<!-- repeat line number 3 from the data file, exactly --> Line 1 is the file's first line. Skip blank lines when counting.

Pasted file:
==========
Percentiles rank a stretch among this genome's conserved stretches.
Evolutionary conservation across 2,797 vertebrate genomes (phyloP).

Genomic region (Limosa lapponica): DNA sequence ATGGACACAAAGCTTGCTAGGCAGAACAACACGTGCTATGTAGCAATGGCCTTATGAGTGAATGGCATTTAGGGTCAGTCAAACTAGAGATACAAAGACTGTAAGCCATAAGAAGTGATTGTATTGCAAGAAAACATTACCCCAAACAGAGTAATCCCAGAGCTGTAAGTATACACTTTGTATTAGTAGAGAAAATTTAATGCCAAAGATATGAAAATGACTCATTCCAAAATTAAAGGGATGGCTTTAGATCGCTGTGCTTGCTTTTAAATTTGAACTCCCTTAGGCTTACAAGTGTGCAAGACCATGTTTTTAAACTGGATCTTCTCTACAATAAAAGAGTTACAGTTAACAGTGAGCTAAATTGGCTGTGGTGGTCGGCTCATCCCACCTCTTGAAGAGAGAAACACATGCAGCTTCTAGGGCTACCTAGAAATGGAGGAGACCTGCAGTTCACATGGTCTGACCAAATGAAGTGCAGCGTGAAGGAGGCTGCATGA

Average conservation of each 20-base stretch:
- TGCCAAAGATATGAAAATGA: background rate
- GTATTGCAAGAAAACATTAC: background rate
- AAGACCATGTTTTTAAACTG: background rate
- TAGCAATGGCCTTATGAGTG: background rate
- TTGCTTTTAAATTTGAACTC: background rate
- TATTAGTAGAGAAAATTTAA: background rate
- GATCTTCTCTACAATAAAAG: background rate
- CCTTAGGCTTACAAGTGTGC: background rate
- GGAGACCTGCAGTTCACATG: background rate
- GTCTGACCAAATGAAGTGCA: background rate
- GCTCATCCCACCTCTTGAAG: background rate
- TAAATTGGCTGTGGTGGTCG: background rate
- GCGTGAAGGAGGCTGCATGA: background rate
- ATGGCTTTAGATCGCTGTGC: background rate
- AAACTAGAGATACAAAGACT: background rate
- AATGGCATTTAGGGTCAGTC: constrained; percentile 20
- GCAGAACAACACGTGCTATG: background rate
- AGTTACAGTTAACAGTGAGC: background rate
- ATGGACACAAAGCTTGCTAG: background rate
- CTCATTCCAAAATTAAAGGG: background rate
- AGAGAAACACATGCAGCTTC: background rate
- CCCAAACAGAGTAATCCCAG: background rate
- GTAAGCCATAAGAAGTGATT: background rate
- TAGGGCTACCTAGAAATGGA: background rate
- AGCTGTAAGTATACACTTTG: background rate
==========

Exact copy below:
Genomic region (Limosa lapponica): DNA sequence ATGGACACAAAGCTTGCTAGGCAGAACAACACGTGCTATGTAGCAATGGCCTTATGAGTGAATGGCATTTAGGGTCAGTCAAACTAGAGATACAAAGACTGTAAGCCATAAGAAGTGATTGTATTGCAAGAAAACATTACCCCAAACAGAGTAATCCCAGAGCTGTAAGTATACACTTTGTATTAGTAGAGAAAATTTAATGCCAAAGATATGAAAATGACTCATTCCAAAATTAAAGGGATGGCTTTAGATCGCTGTGCTTGCTTTTAAATTTGAACTCCCTTAGGCTTACAAGTGTGCAAGACCATGTTTTTAAACTGGATCTTCTCTACAATAAAAGAGTTACAGTTAACAGTGAGCTAAATTGGCTGTGGTGGTCGGCTCATCCCACCTCTTGAAGAGAGAAACACATGCAGCTTCTAGGGCTACCTAGAAATGGAGGAGACCTGCAGTTCACATGGTCTGACCAAATGAAGTGCAGCGTGAAGGAGGCTGCATGA